Okeh Laughing Record – The Creepy 100 Year Old Audio-Meme That’s STILL Going Viral

Imported into the United States in 1922, the “OKeh Laughing Record”–as it has come to be known–is one of the most unusual, (in its way) influential, and surprisingly enduring novelty records ever recorded.

There is nothing overly complicated about the recording itself. A solo cornet begins a rather slow, sad performance only to be quickly interrupted by a woman’s high-pitched, unrepentant, seemingly unforced laughter. She is quickly joined by a second laugher–a deep-voiced male–who, too, seems unable to contain himself. The mystery woman and man’s continuing, building chorus of giggles and guffaws eventually come to drown out, even usurp, the musical selection.

Because it was originally released with no credits or names attached, various “histories” of the “Laughing Record” have come into existence over the years. Generally accepted however is that the original recording was made in Berlin, Germany, in 1920 for the Beka label. The recording itself was an update/remake of an earlier purposefully laugh-centric recording, “The Misfortunes of Youth,” made by Henry Klausen in 1903.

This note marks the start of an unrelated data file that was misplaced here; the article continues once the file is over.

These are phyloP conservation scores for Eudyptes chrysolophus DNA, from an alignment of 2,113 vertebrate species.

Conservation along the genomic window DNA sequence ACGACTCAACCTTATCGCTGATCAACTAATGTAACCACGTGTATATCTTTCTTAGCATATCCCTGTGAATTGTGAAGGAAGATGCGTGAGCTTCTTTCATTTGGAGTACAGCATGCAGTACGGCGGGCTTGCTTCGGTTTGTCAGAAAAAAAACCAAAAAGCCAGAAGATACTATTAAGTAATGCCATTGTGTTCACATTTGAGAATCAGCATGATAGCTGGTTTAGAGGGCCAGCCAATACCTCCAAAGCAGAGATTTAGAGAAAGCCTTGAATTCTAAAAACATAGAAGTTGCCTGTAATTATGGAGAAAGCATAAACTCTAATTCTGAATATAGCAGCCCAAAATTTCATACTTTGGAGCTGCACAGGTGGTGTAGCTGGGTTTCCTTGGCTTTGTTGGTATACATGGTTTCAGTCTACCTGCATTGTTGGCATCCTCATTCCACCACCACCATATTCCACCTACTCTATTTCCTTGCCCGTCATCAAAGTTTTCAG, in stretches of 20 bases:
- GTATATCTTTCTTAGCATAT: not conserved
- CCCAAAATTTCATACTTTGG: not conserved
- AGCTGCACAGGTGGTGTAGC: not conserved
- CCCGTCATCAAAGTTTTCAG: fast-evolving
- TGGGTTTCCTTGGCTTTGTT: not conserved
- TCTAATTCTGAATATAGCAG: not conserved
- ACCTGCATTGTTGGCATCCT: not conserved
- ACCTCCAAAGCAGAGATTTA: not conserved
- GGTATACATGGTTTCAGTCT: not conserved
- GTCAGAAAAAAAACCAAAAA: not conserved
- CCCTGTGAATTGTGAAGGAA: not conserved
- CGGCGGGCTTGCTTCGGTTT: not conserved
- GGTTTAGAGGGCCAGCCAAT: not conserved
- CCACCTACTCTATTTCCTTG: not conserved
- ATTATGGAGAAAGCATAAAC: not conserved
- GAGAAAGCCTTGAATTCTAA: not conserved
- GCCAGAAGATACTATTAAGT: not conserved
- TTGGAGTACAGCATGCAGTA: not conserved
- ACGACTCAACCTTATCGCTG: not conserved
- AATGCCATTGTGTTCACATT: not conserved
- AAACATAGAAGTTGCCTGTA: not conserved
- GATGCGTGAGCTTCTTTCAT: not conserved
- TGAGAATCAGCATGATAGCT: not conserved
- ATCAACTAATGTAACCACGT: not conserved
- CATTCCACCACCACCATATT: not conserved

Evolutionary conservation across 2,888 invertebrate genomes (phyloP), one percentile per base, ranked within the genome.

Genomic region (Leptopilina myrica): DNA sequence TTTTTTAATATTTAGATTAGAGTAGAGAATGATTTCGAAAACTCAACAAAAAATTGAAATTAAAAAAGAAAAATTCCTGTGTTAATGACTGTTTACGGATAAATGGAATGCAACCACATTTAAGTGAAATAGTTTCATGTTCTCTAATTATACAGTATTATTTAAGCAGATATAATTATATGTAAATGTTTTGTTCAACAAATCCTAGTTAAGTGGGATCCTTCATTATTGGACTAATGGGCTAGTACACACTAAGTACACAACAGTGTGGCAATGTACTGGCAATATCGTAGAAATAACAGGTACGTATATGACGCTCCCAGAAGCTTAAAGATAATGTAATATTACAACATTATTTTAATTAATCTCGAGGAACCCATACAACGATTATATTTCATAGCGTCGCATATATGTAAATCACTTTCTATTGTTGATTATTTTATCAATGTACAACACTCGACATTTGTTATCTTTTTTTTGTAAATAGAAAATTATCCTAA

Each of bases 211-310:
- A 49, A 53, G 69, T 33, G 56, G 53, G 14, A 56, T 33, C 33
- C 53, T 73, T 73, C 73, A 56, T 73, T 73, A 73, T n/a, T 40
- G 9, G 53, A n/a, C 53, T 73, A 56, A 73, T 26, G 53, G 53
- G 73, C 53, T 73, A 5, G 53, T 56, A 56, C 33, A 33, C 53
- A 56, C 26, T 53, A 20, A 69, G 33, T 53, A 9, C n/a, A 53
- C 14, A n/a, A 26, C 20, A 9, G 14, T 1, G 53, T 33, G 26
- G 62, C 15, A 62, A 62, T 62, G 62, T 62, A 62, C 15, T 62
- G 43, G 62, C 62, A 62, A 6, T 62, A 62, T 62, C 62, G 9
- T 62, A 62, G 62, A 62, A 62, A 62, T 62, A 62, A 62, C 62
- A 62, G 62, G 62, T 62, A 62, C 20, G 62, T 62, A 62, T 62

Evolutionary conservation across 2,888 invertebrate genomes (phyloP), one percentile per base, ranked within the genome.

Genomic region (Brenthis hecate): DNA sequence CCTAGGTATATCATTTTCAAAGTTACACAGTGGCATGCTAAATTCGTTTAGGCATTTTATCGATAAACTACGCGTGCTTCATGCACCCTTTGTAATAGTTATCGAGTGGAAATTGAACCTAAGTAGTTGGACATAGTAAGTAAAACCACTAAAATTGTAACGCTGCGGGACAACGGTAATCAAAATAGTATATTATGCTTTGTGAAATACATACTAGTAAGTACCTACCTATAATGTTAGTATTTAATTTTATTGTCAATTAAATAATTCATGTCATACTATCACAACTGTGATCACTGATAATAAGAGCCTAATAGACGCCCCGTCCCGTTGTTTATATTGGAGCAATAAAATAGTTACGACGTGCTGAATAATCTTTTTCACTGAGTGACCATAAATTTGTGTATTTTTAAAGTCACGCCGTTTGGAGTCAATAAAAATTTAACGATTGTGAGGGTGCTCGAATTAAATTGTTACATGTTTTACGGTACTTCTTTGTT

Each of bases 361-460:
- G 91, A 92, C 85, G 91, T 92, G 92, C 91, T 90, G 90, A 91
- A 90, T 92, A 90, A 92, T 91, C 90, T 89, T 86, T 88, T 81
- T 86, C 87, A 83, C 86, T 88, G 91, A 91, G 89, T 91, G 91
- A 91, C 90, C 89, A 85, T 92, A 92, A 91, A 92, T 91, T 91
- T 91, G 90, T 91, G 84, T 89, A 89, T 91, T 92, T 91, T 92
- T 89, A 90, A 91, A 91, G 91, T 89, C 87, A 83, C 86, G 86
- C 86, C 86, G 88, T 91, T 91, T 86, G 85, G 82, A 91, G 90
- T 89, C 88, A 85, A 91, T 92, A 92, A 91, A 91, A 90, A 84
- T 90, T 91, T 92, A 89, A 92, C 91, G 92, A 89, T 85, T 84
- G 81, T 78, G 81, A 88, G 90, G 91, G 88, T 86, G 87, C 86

newspaper ad & poster

The recording’s inexplicable, surprising success inspired a host of imitators, copy cats and pseudo sequels. The OKeh label itself issued the self-explanatory “Second Laughing Record” and “The OKeh Laughing Dance Record” as well as the equal-time-inclined “OKeh Crying Record” all before the end of the decade.

Perhaps because they were easy and quick to produce, a host of other “laughing” records also soon flooded the market, effectively creating their own bizarre subgenre. How they were ultimately used—as party background noise or for cheering up its listeners—is, of course, open to speculation.

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Even after its initial notoriety died out, the “OKeh Laughing Record” remained strangely, firmly embedded within American culture. Radio humorist Jean Shepherd (whose original short stories developed into the beloved holiday classic “A Christmas Story”) used it regularly in his broadcasts as did Chicago children’s television icon Ray Rayner. Later, the recording would become a staple of Dr. Demento’s weekly radio show.

Cary O’Dell
Courtesy of The National Registry, Abridged

“Would You Like To Buy An O” by Frank Oz & Jim Henson as The Salesman & Ernie

Unless you are Generation X or older you are not likely to understand the humor in this skit from classic Sesame Street featuring Frank Oz and Jim Henson as Muppet characters: The Salesman and Ernie, respectively.